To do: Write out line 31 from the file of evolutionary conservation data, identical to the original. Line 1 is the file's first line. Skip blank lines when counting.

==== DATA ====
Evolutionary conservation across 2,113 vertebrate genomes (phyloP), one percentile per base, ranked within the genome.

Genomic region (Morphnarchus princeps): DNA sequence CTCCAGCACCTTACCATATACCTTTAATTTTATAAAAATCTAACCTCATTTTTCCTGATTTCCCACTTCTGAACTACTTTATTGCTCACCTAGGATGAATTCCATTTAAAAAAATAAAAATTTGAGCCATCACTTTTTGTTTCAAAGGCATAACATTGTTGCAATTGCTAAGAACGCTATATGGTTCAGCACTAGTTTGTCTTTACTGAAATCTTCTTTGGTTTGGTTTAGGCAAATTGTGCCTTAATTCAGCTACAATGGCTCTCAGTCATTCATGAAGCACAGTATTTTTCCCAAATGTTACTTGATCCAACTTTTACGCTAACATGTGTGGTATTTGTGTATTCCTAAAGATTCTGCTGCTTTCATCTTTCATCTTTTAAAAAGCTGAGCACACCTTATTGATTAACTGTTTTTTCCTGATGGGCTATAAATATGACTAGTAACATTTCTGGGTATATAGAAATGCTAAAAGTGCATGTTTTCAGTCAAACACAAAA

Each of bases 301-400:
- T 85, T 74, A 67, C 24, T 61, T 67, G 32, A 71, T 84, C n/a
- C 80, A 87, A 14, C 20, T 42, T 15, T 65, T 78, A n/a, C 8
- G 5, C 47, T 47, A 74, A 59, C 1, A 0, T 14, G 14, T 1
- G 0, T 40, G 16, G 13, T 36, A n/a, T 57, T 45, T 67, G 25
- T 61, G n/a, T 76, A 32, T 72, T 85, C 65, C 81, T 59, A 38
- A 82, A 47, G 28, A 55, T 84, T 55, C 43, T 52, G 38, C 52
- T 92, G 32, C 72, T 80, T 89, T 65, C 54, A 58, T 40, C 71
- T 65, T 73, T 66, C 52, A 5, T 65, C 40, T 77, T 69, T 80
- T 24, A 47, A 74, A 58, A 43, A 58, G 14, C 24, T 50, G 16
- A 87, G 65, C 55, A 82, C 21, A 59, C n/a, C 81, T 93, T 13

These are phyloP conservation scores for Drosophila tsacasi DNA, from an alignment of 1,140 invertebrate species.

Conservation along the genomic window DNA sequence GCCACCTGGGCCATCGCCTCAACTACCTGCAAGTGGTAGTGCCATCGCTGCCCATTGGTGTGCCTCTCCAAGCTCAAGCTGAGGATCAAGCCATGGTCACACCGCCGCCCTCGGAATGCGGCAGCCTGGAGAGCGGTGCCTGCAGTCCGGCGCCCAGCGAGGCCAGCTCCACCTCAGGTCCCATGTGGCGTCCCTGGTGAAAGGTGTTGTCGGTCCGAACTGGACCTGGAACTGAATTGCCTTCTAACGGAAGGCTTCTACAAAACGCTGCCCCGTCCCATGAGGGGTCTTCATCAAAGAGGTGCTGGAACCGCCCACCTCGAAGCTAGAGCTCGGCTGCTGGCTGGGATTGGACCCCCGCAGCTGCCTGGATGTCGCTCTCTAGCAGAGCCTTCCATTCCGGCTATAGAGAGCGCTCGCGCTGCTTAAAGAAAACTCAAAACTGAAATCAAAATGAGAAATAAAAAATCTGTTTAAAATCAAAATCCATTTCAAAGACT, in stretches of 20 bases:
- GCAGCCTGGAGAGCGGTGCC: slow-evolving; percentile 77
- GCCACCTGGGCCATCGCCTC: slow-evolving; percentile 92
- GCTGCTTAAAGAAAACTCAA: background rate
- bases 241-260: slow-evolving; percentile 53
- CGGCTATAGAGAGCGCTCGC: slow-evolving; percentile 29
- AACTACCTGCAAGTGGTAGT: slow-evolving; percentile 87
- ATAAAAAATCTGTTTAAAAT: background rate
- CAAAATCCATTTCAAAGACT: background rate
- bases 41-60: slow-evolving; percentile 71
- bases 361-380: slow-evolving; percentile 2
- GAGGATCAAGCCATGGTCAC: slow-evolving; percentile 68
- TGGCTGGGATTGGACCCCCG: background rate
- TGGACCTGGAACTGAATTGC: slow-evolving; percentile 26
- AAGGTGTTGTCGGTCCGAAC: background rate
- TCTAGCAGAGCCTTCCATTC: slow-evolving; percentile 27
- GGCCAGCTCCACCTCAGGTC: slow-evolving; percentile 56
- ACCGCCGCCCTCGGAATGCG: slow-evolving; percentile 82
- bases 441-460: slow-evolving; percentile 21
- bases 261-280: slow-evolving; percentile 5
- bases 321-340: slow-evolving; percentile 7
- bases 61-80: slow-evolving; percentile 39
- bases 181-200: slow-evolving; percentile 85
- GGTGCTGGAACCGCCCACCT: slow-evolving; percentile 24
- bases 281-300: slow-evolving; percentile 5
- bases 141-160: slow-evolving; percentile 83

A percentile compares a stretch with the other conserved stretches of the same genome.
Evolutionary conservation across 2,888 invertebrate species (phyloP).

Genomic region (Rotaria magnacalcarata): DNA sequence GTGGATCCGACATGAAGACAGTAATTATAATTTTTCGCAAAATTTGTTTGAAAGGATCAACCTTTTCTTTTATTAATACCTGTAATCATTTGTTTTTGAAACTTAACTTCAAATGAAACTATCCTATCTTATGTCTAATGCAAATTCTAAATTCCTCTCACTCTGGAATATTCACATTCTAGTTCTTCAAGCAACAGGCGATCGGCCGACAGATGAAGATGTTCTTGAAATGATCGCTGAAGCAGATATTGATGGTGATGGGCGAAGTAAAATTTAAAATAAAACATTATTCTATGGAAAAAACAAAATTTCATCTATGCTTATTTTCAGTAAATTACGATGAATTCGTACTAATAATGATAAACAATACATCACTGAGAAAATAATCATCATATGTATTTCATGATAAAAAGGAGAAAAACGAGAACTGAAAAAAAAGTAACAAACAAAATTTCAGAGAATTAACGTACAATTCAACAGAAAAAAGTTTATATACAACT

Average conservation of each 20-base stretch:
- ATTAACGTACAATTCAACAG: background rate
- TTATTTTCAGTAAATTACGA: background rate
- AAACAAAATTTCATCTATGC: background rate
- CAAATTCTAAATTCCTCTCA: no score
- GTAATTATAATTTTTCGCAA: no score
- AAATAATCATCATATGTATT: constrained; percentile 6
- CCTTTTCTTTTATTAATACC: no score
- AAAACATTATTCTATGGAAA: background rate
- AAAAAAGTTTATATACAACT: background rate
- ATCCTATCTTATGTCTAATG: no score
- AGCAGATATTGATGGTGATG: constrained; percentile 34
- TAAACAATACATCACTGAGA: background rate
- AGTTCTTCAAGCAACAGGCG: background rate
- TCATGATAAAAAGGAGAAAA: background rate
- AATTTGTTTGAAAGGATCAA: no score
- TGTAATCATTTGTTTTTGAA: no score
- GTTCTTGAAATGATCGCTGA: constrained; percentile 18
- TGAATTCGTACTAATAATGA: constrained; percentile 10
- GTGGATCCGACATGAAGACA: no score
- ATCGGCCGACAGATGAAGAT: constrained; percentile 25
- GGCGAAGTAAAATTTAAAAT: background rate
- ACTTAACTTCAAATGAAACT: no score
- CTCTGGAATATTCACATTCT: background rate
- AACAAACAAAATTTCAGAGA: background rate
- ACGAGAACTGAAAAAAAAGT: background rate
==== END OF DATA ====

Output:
- GGCCAGCTCCACCTCAGGTC: slow-evolving; percentile 56